Written by Lorraine Langham, CEO of Future First
We all want a fairer, more inclusive and sustainable society, yet so much evidence shows we are heading the wrong way, or just not moving fast enough.
Sam Cooke wrote that ‘a change is gonna come’ in support of the American civil rights protests back in 1963. Yet here we are, in 2020, witnessing legitimate protests about the deep inequalities and injustices still embedded in our societies. The Black Lives Matter movement gives voice to many issues that need to be tackled – racism, equal respect, human rights and freedom – not just in America, but here in the UK.
Education raises aspirations and transforms lives. It is the key to creating a more just society. Not only does it nurture and develop individuals to reach their potential, it also develops young people as good citizens, prepared to play their role in building communities and creating a better world. Education shapes young people’s values, the way they see themselves and the world around them. Education sits at the forefront of breaking down the barriers established by racism and many schools do wonderful work, including tackling stereotypes and dealing with unconscious bias. Unesco writes about empowering students for just societies, equipping learners to become ‘champions of peace and justice’. Surely this is what we want?
At Future First, we believe that children ‘can’t be what they can’t see’. They need relatable role models to show them a world of opportunities, whatever their background, race or faith. We work tirelessly to provide state school pupils with a network that can inspire and support them – in schools and the classroom – but also beyond education, with pathways to employment, further or higher education and opportunities for work.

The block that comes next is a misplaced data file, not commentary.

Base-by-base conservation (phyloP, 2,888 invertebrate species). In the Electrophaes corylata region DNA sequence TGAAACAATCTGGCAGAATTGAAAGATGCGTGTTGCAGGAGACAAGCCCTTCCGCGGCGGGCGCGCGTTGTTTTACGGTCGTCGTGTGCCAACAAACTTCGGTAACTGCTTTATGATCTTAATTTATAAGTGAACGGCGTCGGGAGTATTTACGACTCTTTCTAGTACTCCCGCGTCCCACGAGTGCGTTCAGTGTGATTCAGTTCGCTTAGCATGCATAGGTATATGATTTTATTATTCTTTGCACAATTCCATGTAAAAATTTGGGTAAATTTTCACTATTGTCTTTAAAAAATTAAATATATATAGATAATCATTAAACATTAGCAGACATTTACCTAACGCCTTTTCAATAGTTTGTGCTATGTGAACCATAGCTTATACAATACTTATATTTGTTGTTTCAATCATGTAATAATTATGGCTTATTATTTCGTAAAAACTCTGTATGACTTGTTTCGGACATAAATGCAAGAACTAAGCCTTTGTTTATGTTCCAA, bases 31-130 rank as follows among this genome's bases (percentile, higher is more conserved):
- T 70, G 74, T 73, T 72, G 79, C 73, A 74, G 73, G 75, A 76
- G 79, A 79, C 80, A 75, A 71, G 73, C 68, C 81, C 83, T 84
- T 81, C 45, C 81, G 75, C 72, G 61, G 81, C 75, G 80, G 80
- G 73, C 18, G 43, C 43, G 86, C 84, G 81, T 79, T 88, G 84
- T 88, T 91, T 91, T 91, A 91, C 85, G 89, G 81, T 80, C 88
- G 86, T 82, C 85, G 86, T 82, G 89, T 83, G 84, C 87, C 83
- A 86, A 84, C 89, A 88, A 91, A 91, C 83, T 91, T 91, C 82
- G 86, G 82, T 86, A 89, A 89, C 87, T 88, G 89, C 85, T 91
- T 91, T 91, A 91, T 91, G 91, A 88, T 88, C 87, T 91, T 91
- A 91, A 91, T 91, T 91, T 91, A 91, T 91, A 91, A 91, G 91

Alumni help equip young people with the skills they need to thrive in a complex and uncertain world. It is a world of climate change, pandemics and the on-going struggle for equality and human rights for all – but also a world of opportunity that must be for everyone. Alumni inspire young people with their stories of success and how they have overcome barriers to reach their goals and realise their dreams. Alumni help students to build confidence, resilience and the motivation to study hard.
The recently published NFER report highlights the falling diversity of school governors and concludes that white ethnic groups are statistically over represented. Alumni can make excellent governors and our work can be valuable to schools in encouraging more diverse talent to step forward.
Future First is celebrating the diversity of state schools and their alumni. We want to showcase some of their stories and successes in a wide array of roles.
If you are Black and went to state school, please share your photos and stories with us (via Twitter @FutureFirstOrg or email us at email@example.com) so we can celebrate your achievements and share them with schools to inspire current students.